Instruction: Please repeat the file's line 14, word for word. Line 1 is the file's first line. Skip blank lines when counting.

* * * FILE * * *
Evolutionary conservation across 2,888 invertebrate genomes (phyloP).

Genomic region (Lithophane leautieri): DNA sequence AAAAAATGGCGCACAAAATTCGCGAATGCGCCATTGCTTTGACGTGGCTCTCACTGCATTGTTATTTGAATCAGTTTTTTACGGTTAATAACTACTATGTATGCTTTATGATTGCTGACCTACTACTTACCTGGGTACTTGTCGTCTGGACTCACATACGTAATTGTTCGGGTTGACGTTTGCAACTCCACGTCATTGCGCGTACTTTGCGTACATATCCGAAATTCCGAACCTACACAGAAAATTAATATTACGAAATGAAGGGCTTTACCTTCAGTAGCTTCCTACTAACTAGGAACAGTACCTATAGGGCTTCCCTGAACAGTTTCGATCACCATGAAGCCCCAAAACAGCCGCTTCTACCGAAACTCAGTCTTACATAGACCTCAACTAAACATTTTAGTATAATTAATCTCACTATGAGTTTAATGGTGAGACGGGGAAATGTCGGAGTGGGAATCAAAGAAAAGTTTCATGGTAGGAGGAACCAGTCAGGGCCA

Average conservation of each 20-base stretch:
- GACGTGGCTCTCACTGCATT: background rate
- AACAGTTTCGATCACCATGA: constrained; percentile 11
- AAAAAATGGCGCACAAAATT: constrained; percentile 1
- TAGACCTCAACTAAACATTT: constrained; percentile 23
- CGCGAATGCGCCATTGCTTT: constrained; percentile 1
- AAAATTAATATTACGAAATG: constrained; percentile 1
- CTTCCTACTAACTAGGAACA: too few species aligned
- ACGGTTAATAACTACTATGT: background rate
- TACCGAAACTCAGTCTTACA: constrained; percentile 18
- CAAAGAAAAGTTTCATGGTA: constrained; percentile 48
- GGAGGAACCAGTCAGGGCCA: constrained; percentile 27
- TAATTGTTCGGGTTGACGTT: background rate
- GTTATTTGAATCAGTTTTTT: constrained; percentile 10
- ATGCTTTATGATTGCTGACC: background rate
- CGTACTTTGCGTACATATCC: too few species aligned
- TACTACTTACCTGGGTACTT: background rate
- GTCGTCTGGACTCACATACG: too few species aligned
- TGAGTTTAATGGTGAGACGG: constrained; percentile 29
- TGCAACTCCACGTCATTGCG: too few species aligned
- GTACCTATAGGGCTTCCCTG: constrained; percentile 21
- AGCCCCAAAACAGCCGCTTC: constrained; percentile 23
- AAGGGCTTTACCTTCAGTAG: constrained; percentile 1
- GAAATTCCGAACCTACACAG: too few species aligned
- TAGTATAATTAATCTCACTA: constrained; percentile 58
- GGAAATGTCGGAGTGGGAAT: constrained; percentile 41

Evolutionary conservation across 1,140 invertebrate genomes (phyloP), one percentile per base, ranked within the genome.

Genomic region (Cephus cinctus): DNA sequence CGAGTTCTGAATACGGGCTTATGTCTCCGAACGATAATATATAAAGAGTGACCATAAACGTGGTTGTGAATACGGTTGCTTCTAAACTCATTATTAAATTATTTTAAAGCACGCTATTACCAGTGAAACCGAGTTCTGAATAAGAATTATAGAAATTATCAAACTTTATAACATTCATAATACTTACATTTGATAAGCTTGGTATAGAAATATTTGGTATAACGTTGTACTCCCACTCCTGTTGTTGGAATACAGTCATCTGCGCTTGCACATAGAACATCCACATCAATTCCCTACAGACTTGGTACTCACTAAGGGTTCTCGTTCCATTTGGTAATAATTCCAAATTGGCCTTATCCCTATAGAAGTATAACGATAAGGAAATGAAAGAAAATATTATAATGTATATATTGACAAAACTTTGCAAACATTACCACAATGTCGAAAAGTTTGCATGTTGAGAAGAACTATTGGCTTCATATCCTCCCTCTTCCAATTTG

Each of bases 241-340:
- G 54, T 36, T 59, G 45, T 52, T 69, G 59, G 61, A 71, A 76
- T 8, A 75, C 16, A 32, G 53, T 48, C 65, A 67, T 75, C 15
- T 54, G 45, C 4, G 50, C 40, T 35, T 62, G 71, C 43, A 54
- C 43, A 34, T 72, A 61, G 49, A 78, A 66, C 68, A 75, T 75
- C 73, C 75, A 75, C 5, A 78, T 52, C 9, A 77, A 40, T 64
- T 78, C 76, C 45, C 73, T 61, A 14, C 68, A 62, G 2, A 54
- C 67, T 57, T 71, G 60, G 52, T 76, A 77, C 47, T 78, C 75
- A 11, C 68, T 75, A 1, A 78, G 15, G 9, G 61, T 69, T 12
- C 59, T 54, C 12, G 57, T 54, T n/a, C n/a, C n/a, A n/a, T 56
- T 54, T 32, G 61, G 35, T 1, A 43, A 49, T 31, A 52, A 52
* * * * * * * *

- GGAGGAACCAGTCAGGGCCA: constrained; percentile 27